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The temple of Janus Quirinus, which had been shut twice only, from the era of the building of the city to his own time, he closed thrice in a much shorter period, having established universal peace both by sea and land. He twice entered the city with the honours of an Ovation,1 namely, after the war of Philippi, and again after that of Sicily. He had also three curule triumphs2 for his several victories in Dalmatia, Actium, and Alexandria; each of which lasted three days.

1 "The Ovatio was an inferior kind of Triumph, granted in cases where the victory was not of great importance, or had been obtained without difficulty. The general entered the city on foot or on horseback, crowned with myrtle, not with laurel; and instead of bullocks, the sacrifice was performed with a sheep, whence this procession acquired its name."-Thomson.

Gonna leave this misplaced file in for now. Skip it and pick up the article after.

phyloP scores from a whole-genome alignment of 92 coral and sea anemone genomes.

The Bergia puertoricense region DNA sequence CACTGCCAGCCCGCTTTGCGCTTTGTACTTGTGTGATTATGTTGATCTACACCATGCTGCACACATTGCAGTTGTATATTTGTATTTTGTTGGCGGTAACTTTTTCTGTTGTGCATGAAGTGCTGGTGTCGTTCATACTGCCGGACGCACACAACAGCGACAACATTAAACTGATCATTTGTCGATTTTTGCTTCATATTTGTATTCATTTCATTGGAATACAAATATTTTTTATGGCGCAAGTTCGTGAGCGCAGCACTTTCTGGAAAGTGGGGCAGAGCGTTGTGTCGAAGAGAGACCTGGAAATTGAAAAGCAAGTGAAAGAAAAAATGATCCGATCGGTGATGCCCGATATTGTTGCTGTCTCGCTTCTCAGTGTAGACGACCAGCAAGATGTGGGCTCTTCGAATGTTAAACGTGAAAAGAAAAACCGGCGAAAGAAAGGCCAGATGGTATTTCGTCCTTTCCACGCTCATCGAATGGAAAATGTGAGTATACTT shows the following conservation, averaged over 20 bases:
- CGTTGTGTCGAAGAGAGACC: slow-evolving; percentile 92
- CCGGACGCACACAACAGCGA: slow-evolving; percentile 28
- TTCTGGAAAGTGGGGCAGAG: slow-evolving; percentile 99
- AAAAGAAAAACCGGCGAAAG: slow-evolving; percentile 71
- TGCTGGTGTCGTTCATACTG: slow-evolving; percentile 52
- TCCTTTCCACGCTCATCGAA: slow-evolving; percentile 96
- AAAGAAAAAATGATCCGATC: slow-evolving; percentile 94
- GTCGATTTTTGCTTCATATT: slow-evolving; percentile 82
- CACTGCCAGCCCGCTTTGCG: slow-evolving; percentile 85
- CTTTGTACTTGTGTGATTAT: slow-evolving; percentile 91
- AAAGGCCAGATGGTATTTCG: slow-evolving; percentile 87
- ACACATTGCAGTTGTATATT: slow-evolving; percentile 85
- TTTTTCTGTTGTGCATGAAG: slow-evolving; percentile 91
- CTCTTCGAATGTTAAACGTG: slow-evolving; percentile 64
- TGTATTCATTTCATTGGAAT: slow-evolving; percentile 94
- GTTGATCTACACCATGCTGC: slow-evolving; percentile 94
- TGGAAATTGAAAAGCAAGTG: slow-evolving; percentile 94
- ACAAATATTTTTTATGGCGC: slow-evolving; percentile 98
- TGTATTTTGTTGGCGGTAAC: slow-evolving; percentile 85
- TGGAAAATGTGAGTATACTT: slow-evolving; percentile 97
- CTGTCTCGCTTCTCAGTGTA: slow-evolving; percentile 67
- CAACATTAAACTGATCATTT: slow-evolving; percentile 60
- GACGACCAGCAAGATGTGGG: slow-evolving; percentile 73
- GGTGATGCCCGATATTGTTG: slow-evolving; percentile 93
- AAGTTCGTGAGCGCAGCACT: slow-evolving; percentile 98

2 "The greater Triumph, in which the victorious general and his army advanced in solemn procession through the city to the Capitol, was the highest military honour which could be obtained in the Roman state. Foremost in the procession went musicians of various kinds, singing and playing triumphal songs. Next were led the oxen to be sacrificed, having their horns gilt, and their heads adorned with fillets and garlands. Then in carriages were brought the spoils taken from the enemy, statues, pictures, plate, armour, gold and silver, and brass; with golden crowns, and other gifts, sent by the allied and tributary states. The captive princes and generals followed in chains, with their children and attendants. After them came the lictors, having their fasces wreathed with laurel, followed by a great company of musicians and dancers dressed like Satyrs, and wearing crowns of gold; in the midst of whom was one in a female dress, whose business it was, with his looks and gestures, to insult the vanquished. Next followed a long train of persons carrying perfumes. Then came the victorious general, dressed in purple embroidered with gold, with a crown of laurel on his head, a branch of laurel in his right hand, and in his left an ivory sceptre, with an eagle on the top; having his face painted with vermilion, in the same manner as the statue of Jupiter on festival days, and a golden Bulla hanging on his breast, and containing some amulet, or magical preservative against envy. He stood in a gilded chariot, adorned with ivory, and drawn by four white horses, sometimes by elephants, attended by his relations, and a great crowd of citizens, all in white. His children used to ride in the chariot with him; and that he might not be too much elated, a slave, carrying a golden crown sparkling with gems, stood behind him, and frequently whispered in his ear, 'Remember that thou art a man!' After the general, followed the consuls and senators on foot, at least according to the appointment of Augustus; for they formerly used to go before him. His Legati and military Tribunes commonly rode by his side. The victorious army, horse and foot, came last, crowned with laurel, and decorated with the gifts which they had received for their valour, singing their own and their general's praises, but sometimes throwing out railleries against him; and often exclaiming, 'Io Triumphe!' in which they were joined by all the citizens, as they passed along. The oxen having been sacrificed, the general gave a magnificent entertainment in the Capitol to his friends and the chief men of the city, after which he was conducted home by the people, with music and a great number of lamps and torches."-Thomson.

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